Did you read about the burglary at an Apple store in Seattle last month? In a theft that had all the markings of a Money Heist-like thriller, burglars reportedly cut a hole in the bathroom wall of an adjoining coffee supplies shop to enter the Apple store. They stole iPhones, iPads, and Apple Watches worth $500,000, reports said.
This news came just a few days after the Delhi police arrested five people involved in buying and reselling stolen iPhones in India’s capital. The police said the accused had a nexus with snatchers who would sell them the stolen iPhones.
Though not entirely the same, these incidents reminded me of the 2020 attack on a Wistron factory in Karnataka, where the company’s employees had attacked the premises over payment issues — and thousands of iPhones had gone missing. The company had claimed damages of 440 crore rupees (around $54 million now).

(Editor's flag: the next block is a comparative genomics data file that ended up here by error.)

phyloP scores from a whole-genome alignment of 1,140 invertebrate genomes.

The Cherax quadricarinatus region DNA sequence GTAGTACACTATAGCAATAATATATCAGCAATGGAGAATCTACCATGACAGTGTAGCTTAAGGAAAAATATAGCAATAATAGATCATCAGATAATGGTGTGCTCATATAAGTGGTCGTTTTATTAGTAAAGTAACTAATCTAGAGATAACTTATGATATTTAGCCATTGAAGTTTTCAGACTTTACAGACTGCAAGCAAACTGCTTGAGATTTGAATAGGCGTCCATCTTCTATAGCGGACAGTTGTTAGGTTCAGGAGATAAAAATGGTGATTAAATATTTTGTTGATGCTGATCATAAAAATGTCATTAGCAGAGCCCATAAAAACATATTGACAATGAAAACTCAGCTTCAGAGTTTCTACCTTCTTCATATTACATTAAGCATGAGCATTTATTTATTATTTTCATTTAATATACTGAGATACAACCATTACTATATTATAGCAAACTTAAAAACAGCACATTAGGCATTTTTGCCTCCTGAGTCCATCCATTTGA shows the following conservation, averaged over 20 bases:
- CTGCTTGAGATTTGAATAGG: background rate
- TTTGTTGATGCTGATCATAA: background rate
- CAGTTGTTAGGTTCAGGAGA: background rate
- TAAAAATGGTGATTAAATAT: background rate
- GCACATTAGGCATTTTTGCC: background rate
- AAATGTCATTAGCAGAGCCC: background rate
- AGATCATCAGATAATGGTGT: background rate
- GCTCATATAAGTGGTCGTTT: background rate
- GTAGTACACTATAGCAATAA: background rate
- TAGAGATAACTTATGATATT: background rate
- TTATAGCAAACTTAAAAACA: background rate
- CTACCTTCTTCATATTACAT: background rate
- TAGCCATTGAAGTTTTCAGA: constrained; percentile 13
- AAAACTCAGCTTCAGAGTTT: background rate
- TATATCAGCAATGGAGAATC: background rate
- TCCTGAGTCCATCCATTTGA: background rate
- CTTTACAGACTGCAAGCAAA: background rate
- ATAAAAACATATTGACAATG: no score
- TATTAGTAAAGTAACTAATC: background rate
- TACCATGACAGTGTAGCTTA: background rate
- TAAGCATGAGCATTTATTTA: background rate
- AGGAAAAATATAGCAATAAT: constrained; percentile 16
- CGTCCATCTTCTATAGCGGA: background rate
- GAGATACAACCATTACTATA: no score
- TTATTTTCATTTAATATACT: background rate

I am not surprised that thieves find iPhones worth stealing. After all, Apple’s aspirational smartphones can cost as much as $2,000 in South Asia.
Beyond just iPhones, the data on smartphone thefts is eye-popping. In 2021, an average of 134 mobile phones were stolen daily in Mumbai alone.
What’s most intriguing is what happens to these phones after they are stolen. Apparently, they travel across borders.
In 2022, the Mumbai police investigated a nexus that smuggled stolen smartphones to Bangladesh. Last year, the Delhi police had arrested a man who bought smartphones stolen by criminals in the capital city and then resold them in his country, Nepal. In Pakistan, the police had busted a 17-member gang involved in snatching mobile phones from locals and smuggling them to Afghanistan.
Now, who’s willing to pay me for this OG movie idea? FWIW, I am open to signing a multiseason docuseries deal with a streaming platform, too 😉.